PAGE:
In this article:
You can use functions to retrieve data from other systems, augment Tealium data, or send data to other endpoints. If a function modifies visitor or event data, the changes are local to the function and do not affect the Tealium data. Functions can send the modified data to Tealium Collect, where it is processed again and the changes are reflected in Tealium data.
There is a cost associated with sending event or visitor data to the Collect endpoint because the number of events is increased each time data is sent.
In the serverless functions environment, functions are hosted on the Tealium Platform. Tealium manages the servers and platform software and you can focus on implementing functions for your unique data needs. Resources, such as memory, are allocated automatically each time a function is invoked.
Functions can be triggered on processed events or on processed visitors. The function is invoked after the event or visitor is processed, as shown in the following data pipeline diagram.
The functions execution environment is built on the GraalVM JS runtime and runs ECMAScript 2020 compatible code. Functions are limited to 32 MB of memory and 10 seconds execution time. If either limit is exceeded, an error message is written to the log file.
There are also limits on compute, network, and other resources, as follows:
Tealium may briefly throttle function invocations if they start to utilize too many resources within a 1-min time frame. Throttling is applied on an account level, meaning that aggregated values of all configured and enabled functions are counted.
In this example, we assume that function that communicates with external APIs takes about 100 ms per invocation. In addition, we assume there is only one function configured for the account and the average execution rate of this function is 1000 invocations per second.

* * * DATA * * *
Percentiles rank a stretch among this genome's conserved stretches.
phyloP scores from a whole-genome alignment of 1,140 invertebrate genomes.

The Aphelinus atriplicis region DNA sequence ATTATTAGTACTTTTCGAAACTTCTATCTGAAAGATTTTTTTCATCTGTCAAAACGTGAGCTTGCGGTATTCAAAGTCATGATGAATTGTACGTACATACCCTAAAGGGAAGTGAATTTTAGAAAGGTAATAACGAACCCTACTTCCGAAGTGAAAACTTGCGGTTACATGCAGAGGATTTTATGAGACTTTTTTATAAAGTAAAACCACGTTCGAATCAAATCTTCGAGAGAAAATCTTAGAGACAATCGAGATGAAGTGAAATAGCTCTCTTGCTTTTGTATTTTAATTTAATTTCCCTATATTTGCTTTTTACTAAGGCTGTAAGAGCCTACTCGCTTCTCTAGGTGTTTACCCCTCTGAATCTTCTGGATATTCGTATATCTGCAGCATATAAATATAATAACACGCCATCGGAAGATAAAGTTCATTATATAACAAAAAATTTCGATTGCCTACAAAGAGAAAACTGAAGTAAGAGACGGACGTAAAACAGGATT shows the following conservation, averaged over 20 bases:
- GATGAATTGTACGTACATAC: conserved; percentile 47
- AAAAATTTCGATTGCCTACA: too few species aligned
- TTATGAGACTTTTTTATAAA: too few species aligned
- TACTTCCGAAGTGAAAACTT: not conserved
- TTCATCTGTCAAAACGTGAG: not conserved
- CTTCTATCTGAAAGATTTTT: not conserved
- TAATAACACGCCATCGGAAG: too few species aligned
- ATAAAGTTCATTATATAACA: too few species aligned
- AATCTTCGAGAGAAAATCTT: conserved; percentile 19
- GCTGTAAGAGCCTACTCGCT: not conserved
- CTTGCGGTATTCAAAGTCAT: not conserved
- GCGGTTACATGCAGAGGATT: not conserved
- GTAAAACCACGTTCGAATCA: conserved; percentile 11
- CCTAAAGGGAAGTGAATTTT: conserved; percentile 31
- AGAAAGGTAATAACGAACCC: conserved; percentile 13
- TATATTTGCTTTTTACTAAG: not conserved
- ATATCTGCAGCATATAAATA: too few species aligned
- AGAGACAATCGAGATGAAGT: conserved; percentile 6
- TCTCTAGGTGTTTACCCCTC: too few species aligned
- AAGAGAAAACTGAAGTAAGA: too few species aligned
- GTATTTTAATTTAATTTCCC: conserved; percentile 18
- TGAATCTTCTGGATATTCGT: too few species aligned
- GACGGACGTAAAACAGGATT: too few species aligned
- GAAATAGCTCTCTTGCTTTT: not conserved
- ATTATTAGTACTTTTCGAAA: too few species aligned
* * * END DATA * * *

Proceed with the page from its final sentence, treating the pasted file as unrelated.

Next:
The execution rate and execution time within a 1-minute time window are as follows:
Events per second = 1000 * 60 * 1min = execution rate of 60,000 invocations per minute
Execution time = 1000 invocations/second * 100ms / 1000 = 100 minutes = 1.66 hours execution time per minute
In this case, the execution rate and execution time are both below the limits.
In this example, we assume that external API performance temporarily degrades, and the function execution time is 800ms per invocation. That means that our execution time is increased by 8.
Execution time = (1000 inv/s * 100ms / 1000) * 8 = 800 minutes = 13.28 hours of execution time per minute.
The execution time in this case is 13.28 hours per minute, which is greatert than 8 hours/minute maximum. Function invocations may be throttled.
The Tealium module exports five named exports for functions to import:
tealium. The named exports are objects containing data that can be used in the function.
auth object provides a method to get an authentication token from a service provider such as Facebook or Google. The token is typically a string of characters that is used to identify a user or an application. Tealium functions must provide an authentication token to make API calls to Facebook or Google. To get an authentication token, you need an account with the service provider.
event object contains the event data from the event feed. The
visitor object contains the visitor data from the audience feed. The
store object provides a method to get a global parameter. The
tealium object provides a method to send an event to Tealium Collect.
The Tealium Functions code editor provides tabs for creating, configuring, testing, and monitoring functions, as well as viewing logs and getting an authentication token.
When you create a new function, the Code tab displays example function code with explanations in comments. You can modify the example code, or replace it with your own code.
The Monitoring tab displays the following function statistics for the last hour, 12 hours, day, 7 days, or 30 days:
The Logs tab displays a list of log files from function execution.
Use the Configuration tab to change the function name, add or change notes about the function, or change the event or audience that triggers the function. The feed cannot be changed after the initial function configuration.
Use the Test tab to create a test payload and test your function. You can modify the example payload shown in the Test tab, or use test data from your website. For more information on obtaining test data from your website, see Writing Functions. Test results and log files are available after the function is executed.
Use the Advanced tab to assign authentication tokens to a function.